After all, we have good reasons for repressing the idea of the democratic leader [3]. First, as a result of the “pathologies of charisma” associated with the twentieth-century’s totalitarian regimes, the “cult of the leader” came to be seen as one of the greatest threats hanging over mass democracy. Moreover, the twofold process whereby society has become increasingly democratized while politics have been subordinated to the “logic of the market” has rendered the idea of the “leader” archaic and residual—as we see, for instance, with the notion of the “head of household,” the long patriarchal certainty of which finally succumbed to feminism’s blows, or with the small-time bosses of the shop floor and office, whose reign ended with the “managerial revolution of the 1980s”—even if, at times, the managers insidiously allowed these chieftains to survive, or abolished them only to assign individuals responsibility for their own exploitation (p. 256-263).

Yet Monod demonstrates the ambiguity of the historical experiences that might lead one to conclude too hastily that leaders are a thing of the past. Thus in at least one of its iterations, totalitarianism was made possible by a doctrine which maintained that all power lies with the masses, while radically avoiding the question of leadership. Stalin was the terrifying return of the Marxist repressed (pp. 299-300). Moreover, totalitarianism was only defeated because individuals who chose to resist rallied others behind them and were, for this very reason, considered leaders worthy of support. Resistance groups, like all liberation movements, bred their own leaders. De Gaulle, fighting against Pétain, claimed he was “the incarnation of France” (p. 75, 140).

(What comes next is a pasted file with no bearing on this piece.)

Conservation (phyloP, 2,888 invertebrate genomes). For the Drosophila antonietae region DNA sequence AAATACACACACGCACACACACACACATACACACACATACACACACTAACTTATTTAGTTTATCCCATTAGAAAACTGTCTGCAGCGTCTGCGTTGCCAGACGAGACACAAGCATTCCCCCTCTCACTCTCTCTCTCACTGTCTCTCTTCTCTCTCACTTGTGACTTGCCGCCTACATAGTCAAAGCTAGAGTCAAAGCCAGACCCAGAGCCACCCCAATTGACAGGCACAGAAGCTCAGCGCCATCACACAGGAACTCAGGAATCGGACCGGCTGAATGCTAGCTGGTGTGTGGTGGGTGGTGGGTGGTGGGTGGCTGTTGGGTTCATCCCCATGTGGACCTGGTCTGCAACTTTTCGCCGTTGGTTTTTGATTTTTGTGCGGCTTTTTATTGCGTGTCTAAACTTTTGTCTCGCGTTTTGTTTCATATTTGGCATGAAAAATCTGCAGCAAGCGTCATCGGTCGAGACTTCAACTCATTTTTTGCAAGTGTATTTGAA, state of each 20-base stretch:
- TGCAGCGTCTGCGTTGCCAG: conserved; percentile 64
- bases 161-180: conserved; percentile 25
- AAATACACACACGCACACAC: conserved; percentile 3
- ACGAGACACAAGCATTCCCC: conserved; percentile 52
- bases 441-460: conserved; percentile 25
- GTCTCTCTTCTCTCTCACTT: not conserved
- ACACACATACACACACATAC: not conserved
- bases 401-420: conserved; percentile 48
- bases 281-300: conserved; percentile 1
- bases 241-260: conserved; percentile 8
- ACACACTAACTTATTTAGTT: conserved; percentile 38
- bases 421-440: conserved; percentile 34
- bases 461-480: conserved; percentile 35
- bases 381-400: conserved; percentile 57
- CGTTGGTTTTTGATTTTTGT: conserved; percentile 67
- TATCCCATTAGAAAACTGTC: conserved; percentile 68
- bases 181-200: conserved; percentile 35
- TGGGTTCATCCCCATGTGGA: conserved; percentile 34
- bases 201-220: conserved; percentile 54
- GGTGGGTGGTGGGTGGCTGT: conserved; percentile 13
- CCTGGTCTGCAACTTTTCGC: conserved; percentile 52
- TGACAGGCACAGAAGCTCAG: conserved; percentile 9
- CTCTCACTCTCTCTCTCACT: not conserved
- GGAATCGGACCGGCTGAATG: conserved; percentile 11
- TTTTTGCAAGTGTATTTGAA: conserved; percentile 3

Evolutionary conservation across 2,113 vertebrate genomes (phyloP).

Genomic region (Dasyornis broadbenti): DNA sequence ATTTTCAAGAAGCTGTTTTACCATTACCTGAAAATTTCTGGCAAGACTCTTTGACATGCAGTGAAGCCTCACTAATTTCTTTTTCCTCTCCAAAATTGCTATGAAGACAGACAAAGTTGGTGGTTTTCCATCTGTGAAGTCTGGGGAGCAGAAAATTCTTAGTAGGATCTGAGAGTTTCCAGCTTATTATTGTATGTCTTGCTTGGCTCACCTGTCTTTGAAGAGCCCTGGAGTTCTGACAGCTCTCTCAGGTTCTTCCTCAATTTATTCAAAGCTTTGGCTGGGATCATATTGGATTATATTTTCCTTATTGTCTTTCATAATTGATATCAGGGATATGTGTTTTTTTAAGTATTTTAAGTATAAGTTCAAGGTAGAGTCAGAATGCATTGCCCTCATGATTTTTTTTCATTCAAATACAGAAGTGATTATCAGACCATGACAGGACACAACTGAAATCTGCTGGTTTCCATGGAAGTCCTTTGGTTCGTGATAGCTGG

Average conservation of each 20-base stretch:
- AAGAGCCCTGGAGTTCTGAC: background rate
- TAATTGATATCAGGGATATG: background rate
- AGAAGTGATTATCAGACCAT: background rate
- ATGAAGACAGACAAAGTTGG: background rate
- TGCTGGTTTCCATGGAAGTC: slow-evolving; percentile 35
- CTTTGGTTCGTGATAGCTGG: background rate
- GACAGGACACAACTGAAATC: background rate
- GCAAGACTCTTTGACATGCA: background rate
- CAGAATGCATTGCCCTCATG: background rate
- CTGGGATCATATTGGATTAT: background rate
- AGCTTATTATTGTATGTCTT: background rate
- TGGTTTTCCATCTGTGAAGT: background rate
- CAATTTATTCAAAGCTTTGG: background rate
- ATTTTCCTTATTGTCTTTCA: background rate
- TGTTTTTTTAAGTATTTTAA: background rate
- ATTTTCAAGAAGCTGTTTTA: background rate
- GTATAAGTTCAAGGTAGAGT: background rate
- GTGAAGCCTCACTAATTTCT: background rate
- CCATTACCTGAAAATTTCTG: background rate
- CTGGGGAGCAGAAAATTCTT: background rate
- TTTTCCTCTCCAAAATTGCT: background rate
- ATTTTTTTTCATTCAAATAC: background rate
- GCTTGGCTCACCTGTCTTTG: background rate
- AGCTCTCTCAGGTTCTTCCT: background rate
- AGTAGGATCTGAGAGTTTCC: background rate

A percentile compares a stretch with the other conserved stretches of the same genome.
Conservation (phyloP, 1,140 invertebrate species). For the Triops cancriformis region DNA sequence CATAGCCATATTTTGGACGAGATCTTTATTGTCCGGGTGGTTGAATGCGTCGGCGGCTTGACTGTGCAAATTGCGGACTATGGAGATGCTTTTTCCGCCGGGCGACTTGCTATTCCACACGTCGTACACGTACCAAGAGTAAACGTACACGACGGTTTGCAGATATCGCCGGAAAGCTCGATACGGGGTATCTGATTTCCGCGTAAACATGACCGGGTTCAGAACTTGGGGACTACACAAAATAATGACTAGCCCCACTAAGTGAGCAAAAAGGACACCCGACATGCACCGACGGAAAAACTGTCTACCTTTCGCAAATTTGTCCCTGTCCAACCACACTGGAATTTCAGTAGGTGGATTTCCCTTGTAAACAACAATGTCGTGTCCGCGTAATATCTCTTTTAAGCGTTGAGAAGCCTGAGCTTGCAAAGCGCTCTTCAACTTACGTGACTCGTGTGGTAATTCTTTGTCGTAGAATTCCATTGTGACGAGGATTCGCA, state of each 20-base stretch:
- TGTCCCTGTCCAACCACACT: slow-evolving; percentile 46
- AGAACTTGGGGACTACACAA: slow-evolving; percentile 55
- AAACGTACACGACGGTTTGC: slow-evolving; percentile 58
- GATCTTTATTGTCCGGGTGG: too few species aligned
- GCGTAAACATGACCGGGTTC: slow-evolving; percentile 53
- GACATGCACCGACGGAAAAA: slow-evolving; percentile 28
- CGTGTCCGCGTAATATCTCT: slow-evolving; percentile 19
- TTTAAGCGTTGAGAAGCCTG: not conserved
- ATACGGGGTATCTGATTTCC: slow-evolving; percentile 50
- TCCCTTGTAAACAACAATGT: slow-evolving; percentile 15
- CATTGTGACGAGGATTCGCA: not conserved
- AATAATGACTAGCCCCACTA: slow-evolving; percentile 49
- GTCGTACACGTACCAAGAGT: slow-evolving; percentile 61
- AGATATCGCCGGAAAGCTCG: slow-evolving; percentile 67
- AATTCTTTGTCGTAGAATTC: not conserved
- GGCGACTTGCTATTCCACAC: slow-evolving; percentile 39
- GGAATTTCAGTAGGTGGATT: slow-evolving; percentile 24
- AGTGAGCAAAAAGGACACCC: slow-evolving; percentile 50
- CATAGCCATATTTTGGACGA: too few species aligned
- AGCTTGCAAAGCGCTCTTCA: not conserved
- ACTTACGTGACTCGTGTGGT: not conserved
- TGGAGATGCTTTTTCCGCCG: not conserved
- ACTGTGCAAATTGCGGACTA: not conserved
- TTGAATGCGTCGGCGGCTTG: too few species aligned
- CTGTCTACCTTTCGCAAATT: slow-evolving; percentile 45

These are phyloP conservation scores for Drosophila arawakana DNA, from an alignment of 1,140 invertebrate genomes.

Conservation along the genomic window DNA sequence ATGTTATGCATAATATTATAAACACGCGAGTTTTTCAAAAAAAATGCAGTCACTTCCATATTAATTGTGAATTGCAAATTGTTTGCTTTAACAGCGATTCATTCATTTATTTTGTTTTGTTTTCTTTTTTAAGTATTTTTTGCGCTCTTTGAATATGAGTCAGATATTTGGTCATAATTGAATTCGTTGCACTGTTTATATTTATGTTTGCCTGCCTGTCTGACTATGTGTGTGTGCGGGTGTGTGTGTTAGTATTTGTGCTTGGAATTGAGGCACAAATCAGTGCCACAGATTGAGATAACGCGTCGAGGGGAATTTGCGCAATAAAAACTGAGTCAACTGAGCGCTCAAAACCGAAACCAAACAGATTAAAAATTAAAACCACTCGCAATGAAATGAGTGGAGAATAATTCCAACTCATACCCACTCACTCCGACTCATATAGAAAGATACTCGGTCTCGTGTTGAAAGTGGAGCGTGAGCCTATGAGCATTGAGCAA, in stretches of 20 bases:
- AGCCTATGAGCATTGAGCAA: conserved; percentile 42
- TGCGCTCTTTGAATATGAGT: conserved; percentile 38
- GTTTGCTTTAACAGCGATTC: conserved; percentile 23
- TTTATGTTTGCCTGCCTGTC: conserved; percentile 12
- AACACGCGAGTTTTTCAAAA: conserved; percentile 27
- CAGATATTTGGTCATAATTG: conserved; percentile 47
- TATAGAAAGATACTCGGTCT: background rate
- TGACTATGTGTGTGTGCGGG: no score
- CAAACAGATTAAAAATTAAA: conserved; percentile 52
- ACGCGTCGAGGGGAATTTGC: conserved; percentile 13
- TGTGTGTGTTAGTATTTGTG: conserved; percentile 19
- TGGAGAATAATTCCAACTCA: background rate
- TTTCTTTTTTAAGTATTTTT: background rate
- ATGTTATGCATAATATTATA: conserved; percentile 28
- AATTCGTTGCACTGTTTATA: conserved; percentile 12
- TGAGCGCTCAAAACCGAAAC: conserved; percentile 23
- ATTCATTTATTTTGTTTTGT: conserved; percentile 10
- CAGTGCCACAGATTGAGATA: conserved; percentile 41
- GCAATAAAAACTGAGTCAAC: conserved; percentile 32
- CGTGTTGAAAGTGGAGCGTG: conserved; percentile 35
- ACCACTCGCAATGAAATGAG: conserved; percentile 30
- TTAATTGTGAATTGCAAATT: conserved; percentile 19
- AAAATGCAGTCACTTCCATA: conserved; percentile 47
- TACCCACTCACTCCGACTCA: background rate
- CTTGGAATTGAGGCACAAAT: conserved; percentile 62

To identify charismatic leadership solely with its pathological forms—the Führer or Il Duce—is to overlook the fact that political charisma is best exemplified by the emancipatory forces unleashed by such leaders as Franklin Roosevelt or Martin Luther King, through political activity involving constantly interaction with ordinary people. There exists “charisma that is favorable to the functioning and even the intensification of democracy,” which must be distinguished “from its double or distorted form: demagogic charisma” (p. 16).

Considered from this angle, leaders are the exact equals of their followers, whom they command only to the extent that they have decided to initiate a political project. Characterized by an “ability to lead the public towards a deeper sense of justice and equality,” the leader can be distinguished from “the father, the master, or the learned judge” (p. 270).

Rousseau had already gleaned that “a free people … has leaders but not masters” (quoted on p. 83). The genuinely democratic conception of leadership—which could be seen as the Western counterpart to the Melanesian idea of the “chieftain as one who presides over the exchange of gifts”—cannot be conflated with paternalism and despotism and reveals the “authentically (or ‘qualitatively’) democratic forms of charisma”: the “charisma of foundation,” the “charisma of resistance and liberation,” the “charisma of equality,” and the “charisma of justice” (p. 275 ff).

Constructing Leadership by Deconstructing It

Should the philosopher’s task therefore be to draw the portrait of the ideal democratic leader and his unique brand of charisma? Monod, who never addresses the narrowly procedural question of how leaders are chosen and checked, rejects a normative approach that in practice would be a continuation of the ancient tradition of “mirrors for princes.” His book, he claims, was assembled like one of Calder’s mobiles, “the revolving movement of which illuminates the various facets (drawing on philosophy, history, novels, theater, sociology, and ethnology, etc.) of a single problematic object” (p. 32).